Thinking Pink

Tiny adorable pineapples on knobby twigs pop up out of a vase; above them rise stems covered with thornapples plump, green and spiny. Along the wall, the antique cooler is filled with living treasures: blooming eucalyptus that looks like sea anemones, delicate blackberry stems with clusters of fruit, velvety brown chocolate cosmos. Moss Pink Flora and Botanicals proprietress Jil Schlisner opened up shop in the former Harold’s Flowers space at 4615 E. 23rd Avenue this past spring with the “intention to create discovery — for people to see something they’ve never seen before.” She hand-selects 90 percent of the stock, which helps her to find those hidden gems.

Established in 1964, Harold’s had a long list of customers who, according to Schlisner, are “delighted and excited by the new ideas and new life in the business.” Some may also be relieved that, although she leans more toward the unusual, Schlisner is as likely to add a fragrant pink rose as she is to pick up more exotic blooms when she builds a bouquet.

Simultaneously forward-thinking and classic, Schlisner describes her ideas for creating tiny sushi pieces out of flowers, then thumbs through a copy of A Centennial History of the American Florist, searching for a picture of a giant lucky floral horseshoe sculpture — the kind of thing that was once de rigueur for all store openings, and that she wishes would be again.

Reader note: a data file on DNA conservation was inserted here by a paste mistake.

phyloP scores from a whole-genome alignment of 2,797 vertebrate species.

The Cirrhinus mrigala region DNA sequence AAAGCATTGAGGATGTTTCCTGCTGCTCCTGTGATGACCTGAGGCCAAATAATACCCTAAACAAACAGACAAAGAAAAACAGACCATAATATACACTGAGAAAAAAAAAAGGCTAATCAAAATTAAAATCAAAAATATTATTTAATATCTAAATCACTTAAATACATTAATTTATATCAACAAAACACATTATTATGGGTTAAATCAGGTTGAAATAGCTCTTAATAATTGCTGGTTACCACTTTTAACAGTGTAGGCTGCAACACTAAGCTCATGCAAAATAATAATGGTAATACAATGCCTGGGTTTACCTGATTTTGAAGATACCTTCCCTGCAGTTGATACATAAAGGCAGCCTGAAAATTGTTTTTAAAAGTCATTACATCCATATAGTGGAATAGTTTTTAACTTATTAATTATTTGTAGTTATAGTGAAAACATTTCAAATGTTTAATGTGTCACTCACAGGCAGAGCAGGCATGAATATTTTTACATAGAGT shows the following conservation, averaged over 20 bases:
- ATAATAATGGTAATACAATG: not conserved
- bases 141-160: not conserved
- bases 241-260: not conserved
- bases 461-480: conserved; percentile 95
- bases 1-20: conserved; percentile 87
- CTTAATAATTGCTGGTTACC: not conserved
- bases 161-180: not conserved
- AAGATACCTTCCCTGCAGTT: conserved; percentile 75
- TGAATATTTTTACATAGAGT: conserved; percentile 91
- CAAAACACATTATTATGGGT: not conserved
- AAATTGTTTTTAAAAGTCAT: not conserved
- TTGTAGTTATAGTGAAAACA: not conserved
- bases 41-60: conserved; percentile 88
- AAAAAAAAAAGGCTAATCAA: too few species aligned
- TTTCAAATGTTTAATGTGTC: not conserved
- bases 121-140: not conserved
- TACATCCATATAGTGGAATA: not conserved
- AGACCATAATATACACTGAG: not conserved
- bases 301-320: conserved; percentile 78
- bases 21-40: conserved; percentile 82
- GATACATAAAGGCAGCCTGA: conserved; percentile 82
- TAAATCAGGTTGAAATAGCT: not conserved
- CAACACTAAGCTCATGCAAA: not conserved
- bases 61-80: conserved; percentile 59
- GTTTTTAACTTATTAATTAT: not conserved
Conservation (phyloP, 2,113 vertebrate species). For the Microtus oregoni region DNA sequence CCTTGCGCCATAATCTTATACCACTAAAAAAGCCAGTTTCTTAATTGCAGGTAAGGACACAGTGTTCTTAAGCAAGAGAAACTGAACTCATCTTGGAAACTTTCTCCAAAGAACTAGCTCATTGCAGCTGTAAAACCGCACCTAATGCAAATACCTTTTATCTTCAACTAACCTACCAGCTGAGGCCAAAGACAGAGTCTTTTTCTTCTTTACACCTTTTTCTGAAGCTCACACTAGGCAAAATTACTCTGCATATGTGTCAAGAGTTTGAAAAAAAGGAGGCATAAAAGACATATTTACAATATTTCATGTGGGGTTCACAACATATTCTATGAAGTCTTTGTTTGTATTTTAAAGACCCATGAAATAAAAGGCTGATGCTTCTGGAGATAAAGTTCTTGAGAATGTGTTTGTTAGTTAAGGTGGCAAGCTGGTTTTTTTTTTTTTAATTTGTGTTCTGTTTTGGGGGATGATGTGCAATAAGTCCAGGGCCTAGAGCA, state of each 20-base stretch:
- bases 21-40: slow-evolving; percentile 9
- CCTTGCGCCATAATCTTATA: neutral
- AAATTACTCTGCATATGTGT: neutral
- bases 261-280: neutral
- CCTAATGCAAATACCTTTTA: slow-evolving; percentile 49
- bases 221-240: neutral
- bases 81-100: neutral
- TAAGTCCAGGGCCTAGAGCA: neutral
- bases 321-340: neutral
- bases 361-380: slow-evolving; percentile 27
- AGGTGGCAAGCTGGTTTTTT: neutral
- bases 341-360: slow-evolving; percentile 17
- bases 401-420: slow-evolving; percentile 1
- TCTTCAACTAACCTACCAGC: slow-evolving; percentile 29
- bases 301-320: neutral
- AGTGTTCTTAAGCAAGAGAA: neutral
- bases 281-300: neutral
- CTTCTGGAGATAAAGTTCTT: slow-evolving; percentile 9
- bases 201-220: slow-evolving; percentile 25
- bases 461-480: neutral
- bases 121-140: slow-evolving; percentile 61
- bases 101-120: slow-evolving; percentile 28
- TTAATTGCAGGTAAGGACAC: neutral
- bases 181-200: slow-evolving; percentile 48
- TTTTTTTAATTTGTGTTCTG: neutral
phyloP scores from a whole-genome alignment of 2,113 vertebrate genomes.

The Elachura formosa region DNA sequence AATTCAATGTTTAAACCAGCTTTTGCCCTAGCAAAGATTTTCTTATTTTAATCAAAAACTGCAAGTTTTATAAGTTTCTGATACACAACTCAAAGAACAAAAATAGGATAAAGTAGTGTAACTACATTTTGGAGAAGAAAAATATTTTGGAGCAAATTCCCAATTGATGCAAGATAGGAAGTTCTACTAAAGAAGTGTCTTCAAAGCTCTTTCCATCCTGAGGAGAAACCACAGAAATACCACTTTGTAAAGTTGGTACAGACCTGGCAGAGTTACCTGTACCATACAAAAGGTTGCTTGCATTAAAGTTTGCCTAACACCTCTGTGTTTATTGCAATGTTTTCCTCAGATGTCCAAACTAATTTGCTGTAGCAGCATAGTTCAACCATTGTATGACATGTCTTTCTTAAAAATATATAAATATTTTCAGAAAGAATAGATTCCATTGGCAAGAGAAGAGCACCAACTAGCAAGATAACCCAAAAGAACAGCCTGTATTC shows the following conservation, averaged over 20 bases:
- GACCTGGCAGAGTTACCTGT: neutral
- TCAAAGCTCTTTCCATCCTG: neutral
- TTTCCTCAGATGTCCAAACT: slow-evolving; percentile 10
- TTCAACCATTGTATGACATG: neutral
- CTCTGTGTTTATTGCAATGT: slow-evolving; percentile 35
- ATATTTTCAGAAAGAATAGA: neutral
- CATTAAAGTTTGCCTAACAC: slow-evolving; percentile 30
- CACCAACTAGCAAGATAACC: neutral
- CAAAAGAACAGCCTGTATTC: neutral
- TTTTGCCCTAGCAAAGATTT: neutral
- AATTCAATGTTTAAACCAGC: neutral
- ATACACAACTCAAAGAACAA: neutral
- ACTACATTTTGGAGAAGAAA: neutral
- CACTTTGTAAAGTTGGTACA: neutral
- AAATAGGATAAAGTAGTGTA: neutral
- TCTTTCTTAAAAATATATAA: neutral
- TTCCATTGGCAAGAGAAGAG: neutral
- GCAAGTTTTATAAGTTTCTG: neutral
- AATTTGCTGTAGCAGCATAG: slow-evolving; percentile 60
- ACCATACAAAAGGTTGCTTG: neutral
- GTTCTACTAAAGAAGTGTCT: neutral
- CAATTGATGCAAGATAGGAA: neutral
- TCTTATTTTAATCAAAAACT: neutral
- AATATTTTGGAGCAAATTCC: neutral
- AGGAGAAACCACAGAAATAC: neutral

Beginning with her floral career in Austin, through her years as manager and floral buyer for the Perfect Petal in northwest Denver, Schlisner has always found an old-world charm in visiting the flower market. “It’s like Christmas every time I come back to the shop with a new selection. I’m still excited by the seasons and seeing things that I haven’t seen in a year.”

To explore the floral possibilities yourself, stop by Monday through Friday from 9 a.m. to 6 p.m., or Saturday from 10 a.m. to 4 p.m. For more information, call 303-388-1666 or visit
Starts: July 31. Daily, 2007

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Michelle Baldwin